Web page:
Life in North Korea is still under a veil of mystery.
Many restrictions apply in this country and one of them is the limited access to the Internet and all kinds of taboos, mobile communication.
Almost nobody uses the Internet.
Internet in North Korea is there, but access to it is severely limited and could be enjoyed only foreigners and party officials. The majority of Koreans available national Internet Site that is completely fenced off from the outside world. However, in the network Kwamen possible even Internet Commerce. For example, the first North Korean online store Okryu.
North Korea has banned Facebook, but created a clone of the social network, which was fully functional and allowed users to register using email.
Smartphones have one out of ten North Koreans.
North Korea has around 3 million subscribers of the mobile network, but modern smartphones have only a few hundred thousand.
The North Koreans can’t make international calls.
The main operator Koryolink North Korea does not allow international calls. For calls to relatives who have left the country, the people use phones and SIM card in China, which is a very risky business.
Desktop PC only for the rich.
The North Koreans do use computers, but they are mostly available to party leaders or students. Also computers available in Internet cafes and schools, although their use is monitored there.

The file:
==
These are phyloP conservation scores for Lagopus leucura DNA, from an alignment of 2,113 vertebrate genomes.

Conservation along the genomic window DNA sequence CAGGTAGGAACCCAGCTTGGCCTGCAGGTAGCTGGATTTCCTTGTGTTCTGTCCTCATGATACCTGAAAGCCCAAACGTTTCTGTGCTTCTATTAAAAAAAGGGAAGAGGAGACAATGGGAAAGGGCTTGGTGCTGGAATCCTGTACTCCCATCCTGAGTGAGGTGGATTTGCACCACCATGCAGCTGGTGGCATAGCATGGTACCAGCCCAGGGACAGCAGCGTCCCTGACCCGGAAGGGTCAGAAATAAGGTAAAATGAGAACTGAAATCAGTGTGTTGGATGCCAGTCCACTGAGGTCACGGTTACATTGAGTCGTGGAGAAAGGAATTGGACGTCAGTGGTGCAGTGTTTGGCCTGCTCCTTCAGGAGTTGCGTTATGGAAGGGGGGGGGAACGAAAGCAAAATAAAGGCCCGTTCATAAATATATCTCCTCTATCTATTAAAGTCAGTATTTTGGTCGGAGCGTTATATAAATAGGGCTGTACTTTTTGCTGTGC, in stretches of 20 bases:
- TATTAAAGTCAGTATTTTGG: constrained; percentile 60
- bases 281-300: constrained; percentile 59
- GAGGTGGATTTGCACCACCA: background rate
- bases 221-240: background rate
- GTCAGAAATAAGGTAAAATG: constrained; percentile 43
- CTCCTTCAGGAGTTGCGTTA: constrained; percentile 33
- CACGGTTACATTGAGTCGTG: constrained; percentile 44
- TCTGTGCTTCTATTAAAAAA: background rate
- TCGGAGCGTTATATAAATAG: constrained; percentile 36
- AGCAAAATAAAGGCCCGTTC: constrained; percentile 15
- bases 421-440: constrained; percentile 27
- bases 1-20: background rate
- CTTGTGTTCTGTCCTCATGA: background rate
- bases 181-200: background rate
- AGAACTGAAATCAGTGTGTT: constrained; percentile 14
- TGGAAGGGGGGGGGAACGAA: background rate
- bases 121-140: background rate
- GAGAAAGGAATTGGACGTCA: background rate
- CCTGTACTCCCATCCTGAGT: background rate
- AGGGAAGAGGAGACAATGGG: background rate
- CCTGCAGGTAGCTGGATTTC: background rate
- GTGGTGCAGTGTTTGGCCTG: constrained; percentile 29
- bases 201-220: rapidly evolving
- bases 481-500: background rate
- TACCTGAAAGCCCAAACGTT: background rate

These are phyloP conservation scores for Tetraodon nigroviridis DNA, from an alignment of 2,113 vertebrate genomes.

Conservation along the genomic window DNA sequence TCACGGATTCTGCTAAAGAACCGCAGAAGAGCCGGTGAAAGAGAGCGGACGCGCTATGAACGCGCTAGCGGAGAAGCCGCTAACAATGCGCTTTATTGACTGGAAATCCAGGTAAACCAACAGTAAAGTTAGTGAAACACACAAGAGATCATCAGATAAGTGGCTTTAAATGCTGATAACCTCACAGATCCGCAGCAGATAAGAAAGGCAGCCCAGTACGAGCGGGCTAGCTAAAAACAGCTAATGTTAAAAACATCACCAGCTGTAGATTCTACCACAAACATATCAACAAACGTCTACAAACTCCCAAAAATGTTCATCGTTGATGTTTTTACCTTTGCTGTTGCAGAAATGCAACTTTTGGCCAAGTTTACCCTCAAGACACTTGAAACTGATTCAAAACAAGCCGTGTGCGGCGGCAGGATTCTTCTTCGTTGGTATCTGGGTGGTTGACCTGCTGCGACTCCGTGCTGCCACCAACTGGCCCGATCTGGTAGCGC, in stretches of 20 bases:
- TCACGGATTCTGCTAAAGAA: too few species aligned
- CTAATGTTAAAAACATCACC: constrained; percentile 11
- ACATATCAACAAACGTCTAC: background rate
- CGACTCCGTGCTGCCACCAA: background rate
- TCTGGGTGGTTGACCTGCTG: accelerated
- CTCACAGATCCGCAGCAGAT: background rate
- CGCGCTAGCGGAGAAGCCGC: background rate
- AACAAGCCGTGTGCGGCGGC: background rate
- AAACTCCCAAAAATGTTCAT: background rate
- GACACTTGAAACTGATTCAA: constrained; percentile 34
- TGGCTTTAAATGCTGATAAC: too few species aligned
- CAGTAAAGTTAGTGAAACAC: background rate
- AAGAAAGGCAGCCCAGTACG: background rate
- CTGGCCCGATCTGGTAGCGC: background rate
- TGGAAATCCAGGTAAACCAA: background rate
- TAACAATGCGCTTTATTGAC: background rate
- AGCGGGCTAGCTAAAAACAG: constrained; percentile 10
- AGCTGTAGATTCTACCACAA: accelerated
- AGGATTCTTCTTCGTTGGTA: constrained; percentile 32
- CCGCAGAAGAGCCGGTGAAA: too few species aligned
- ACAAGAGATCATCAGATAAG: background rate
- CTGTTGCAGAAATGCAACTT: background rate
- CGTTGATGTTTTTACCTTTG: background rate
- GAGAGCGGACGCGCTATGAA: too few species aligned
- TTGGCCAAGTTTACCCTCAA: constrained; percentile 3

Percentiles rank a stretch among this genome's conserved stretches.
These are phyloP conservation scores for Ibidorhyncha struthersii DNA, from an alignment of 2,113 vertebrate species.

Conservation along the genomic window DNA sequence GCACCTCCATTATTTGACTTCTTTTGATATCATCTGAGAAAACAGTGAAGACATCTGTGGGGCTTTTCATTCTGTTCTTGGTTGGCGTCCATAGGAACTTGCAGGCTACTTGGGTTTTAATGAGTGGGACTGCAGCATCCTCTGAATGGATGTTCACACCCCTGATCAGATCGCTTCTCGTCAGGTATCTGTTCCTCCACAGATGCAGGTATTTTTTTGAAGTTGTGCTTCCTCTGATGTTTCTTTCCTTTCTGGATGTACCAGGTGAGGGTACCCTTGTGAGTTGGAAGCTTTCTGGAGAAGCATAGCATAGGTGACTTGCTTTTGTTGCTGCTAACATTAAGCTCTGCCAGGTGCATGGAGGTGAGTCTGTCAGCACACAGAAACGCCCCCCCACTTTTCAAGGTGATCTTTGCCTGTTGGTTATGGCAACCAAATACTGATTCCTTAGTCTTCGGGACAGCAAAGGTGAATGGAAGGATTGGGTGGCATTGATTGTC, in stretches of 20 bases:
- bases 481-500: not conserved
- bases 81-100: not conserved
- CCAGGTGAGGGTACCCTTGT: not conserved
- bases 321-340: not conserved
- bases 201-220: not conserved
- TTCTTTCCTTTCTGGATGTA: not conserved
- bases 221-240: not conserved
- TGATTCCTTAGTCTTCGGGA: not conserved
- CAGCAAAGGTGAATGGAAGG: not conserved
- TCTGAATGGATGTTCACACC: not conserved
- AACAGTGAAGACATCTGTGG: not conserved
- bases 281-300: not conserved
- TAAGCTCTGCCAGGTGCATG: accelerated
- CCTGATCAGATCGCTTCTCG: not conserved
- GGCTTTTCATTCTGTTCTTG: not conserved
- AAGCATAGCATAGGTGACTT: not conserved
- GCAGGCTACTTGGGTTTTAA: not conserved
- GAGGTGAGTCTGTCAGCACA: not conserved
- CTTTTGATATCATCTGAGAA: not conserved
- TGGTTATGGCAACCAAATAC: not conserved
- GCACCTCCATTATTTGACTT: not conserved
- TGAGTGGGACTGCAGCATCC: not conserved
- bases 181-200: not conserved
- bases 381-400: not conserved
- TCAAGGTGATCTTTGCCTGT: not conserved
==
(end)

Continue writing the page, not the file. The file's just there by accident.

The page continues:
USB stick as a fashion accessory.
PC is so rare that young people living in the North Korean capital, Pyongyang, are stick as a fashion accessory.
On computers running an operating system based on Linux.
North Korea has created its own operating system called Red Star Linux. The OS includes a text editor, calendar, and media player. All photos are marked with a watermark.
Their operating system looks like Mac OS.
Cheap Chinese tablets only for the elite.
Tablets have reached North Korea. Chinese tablet Woolim was presented last year to North Korea. There is no Wi-Fi and Bluetooth. Despite the fact that in China this tablet is very cheap, in Korea it costs about €250, which is not expensive for many North Koreans.
Televisions are not uncommon.
TV is not unusual in North Korea, as TV broadcast authorities can convey to the people their messages. However, the sets of channels is very limited.
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